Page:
Papers by Keyword: 3D-Microscopy

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Authors: Michele Curioni, Andronikos C. Balaskas, Teruo Hashimoto, Adewale I. Egbeolu, George E. Thompson
Abstract: In this work, an overview of recent developments in materials characterization and performance assessment methods applied to corrosion is given. It is shown that 3D techniques represent a powerful tool to gain fundamental information on the relationship between alloy microstructure and corrosion initiation and propagation. Subsequently, taking as an example an aluminium alloy anodized at two different potentials, the use of image assisted electrochemical noise analysis for the assessment of the practical performance of protective treatments is illustrated.
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Authors: Mario Helmis, Mont Kumpugdee-Vollrath
Abstract: For the development of colon delivery systems (CDS) formulations have to be gastric resistant. The advantage of the CDS is the ability for a local treatment for colon diseases but also its systemic action. CDS can also increase the bioavailability of poorly water soluble drugs e.g. resveratrol, which can be degraded in the upper gastrointestinal tract or by the First-Pass-Effect. In this project the coating technique with different polymer mixtures containing Kollicoat MAE-30DP, Eudragit-NM, Eudragit-L, and Eudragit-NE was investigated. Resveratrol was used as a model drug and all formulations were coated with a polymer mixture in a small scale fluidized bed apparatus. Morphology, roughness and film thickness of the coated tablets were determined by a scanning electron microscope and a 3D light microscope. Drug amount was determined by UV-spectrometry. Release studies were performed in a dissolution apparatus type II. Kinetic profiles of drug release were demonstrated. Results exhibit the advantages of polymer mixtures for CDS in comparison with results of pure Kollicoat MAE-30DP which were published in one of our latest publications.
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Authors: Catalin Cirstoiu, Razvan Ene, Mihai Nica, Patricia Ene, Monica Cîrstoiu
Abstract: The study presented in this paper was conducted to assess the main causes of osteosynthesis implants failure, among which implant material defects and unstable osteosynthesis fixation occur. A total number of 42 patients with osteosynthesis implant failure were included in this study in the Orthopedics and Traumatology Clinic of Bucharest Emergency University Hospital. The osteosynthesis implants failure was determined using radiological examination, only the patients with the age between 18 and 60 were selected. From the total number of patient included in our study, 18 had osteosynthesis performed with open reduction and plates and screws fixation, 5 intramedullary implants with open reduction, 4 intramedullary implants with close reduction, 15 cases of fixation with locking screws. For evaluating the macroscopic and microstructural features of the failure, we use microscopically techniques like stereomicroscopy, optical microscopy and scanning electron microscopy (SEM) techniques in conjunction with radiological images. After our analysis, in 14 cases we found a correct fixation but the microscopic examination of the implant materials reveals cracks in their structure, 24 cases showed an imperfect reduction of the fracture with interfragmentary diastasis and malrotation, and 4 had inadequate size devices, where the examination of failed metallic implants revealed no structural defects in implant materials. The results of our study showed that both design errors and inappropriate surgical procedures were causes of osteosynthesis failure. Therefore, special attention should be paid to the surgical fixation procedure but also to the fixation implant materials used.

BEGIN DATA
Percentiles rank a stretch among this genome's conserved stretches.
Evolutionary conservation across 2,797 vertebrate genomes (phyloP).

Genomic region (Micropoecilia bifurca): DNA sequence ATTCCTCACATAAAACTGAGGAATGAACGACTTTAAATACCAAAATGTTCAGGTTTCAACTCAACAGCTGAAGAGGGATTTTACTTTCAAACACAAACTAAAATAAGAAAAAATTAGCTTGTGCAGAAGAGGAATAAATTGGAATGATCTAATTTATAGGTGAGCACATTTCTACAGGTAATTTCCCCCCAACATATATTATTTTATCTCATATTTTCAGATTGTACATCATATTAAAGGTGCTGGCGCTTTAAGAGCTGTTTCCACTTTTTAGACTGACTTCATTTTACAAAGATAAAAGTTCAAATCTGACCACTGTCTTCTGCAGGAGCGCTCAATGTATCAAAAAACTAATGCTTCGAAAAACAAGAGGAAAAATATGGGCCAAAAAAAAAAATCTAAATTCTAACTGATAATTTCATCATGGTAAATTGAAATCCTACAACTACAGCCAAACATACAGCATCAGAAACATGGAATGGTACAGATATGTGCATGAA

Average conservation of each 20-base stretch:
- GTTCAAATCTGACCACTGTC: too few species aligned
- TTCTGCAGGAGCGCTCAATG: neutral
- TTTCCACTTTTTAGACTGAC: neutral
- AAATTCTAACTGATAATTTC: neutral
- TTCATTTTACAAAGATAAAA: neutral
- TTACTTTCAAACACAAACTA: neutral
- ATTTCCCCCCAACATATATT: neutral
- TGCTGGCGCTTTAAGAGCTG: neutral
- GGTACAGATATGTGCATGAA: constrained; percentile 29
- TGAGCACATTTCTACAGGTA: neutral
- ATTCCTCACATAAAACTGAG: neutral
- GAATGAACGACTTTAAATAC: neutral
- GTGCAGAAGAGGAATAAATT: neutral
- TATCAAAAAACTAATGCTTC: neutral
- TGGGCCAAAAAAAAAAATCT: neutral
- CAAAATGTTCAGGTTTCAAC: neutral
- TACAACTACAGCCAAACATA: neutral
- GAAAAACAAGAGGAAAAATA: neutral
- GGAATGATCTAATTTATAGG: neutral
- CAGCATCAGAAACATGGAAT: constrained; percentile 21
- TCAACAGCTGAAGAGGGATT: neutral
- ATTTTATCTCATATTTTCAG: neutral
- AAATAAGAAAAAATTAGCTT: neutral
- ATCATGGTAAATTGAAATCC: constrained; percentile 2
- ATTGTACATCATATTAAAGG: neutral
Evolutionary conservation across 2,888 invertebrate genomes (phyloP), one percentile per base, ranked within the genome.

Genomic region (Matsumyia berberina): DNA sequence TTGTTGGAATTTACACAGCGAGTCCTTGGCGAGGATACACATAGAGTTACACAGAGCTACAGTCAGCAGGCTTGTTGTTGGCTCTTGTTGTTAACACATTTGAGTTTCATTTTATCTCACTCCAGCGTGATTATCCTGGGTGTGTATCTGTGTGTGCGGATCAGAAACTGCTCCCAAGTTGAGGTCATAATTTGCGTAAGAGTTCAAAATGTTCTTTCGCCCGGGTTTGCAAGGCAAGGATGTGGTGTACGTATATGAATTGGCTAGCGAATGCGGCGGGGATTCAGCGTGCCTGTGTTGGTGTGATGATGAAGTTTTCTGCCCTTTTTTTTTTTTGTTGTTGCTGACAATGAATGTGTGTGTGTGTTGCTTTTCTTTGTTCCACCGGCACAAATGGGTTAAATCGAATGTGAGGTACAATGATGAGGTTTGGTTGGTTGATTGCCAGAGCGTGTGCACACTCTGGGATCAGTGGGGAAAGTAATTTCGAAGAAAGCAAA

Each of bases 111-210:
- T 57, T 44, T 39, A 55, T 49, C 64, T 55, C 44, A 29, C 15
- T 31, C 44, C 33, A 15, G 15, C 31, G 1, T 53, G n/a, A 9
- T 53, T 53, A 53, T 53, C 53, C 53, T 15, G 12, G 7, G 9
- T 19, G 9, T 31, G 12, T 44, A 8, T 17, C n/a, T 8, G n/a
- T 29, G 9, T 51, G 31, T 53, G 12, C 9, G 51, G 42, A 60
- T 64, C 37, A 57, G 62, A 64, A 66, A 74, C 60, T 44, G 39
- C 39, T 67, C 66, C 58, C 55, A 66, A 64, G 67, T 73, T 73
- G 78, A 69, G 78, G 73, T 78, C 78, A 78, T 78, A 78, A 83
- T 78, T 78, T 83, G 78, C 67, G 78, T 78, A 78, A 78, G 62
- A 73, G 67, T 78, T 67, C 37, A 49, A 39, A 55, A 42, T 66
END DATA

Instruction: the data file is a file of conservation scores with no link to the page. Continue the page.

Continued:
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Authors: J.J.L. Mulders, A.P. Day
Abstract: Three-dimensional (3D) microscopy is a new and rapidly expanding area. A DualBeam system, with both a focused ion beam (FIB) column and an electron column, is a powerful instrument for imaging and sectioning microstructures to generate a full 3D sample reconstruction. When an electron backscatter diffraction (EBSD) system is attached to the DualBeam, it becomes a unique tool for making 3D crystallographic measurements on a wide variety of materials. Combining the successive removal by FIB, with sequential EBSD maps taken with the electron beam requires clear geometric considerations and a high level of automation to obtain a decent resolution in the third dimension, including positional sub-pixel re-alignment. Complete automation allows controlled sectioning and analysis of a significant volume of material without operator intervention: a process that may run continuously and automatically for many hours. Using a Nova600, a Channel 6 EBSD system and dedicated control software, Aluminium, Nickel and Steel specimens have been examined and volumes with up to 200 slices have been successfully analysed.
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